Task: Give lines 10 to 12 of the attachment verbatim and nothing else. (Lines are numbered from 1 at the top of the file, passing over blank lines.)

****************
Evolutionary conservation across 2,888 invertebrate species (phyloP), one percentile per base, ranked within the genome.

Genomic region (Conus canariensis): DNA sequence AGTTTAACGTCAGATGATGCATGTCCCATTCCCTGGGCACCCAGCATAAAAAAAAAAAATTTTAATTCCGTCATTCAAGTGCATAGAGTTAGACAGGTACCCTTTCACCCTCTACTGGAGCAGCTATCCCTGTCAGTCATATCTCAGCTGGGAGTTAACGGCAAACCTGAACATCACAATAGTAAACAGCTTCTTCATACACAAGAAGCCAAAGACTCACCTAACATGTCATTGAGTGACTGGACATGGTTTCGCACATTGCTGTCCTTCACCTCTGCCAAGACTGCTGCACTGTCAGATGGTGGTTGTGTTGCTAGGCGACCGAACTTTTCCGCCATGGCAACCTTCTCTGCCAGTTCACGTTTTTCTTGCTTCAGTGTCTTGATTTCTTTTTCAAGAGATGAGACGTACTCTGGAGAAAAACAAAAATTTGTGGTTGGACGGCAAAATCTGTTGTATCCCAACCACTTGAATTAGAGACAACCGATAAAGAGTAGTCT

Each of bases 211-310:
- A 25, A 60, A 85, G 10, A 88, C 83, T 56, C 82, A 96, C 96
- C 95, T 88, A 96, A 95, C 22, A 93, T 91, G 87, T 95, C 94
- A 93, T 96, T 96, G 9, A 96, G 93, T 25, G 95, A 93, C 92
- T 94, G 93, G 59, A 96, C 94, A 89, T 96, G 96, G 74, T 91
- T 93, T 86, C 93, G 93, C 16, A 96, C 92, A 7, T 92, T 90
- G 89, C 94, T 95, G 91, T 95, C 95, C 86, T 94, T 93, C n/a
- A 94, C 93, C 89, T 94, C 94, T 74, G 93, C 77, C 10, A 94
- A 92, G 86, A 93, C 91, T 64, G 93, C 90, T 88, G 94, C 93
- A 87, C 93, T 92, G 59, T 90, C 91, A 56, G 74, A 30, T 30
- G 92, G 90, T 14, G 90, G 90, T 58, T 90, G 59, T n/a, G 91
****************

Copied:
- A 94, C 93, C 89, T 94, C 94, T 74, G 93, C 77, C 10, A 94
- A 92, G 86, A 93, C 91, T 64, G 93, C 90, T 88, G 94, C 93
- A 87, C 93, T 92, G 59, T 90, C 91, A 56, G 74, A 30, T 30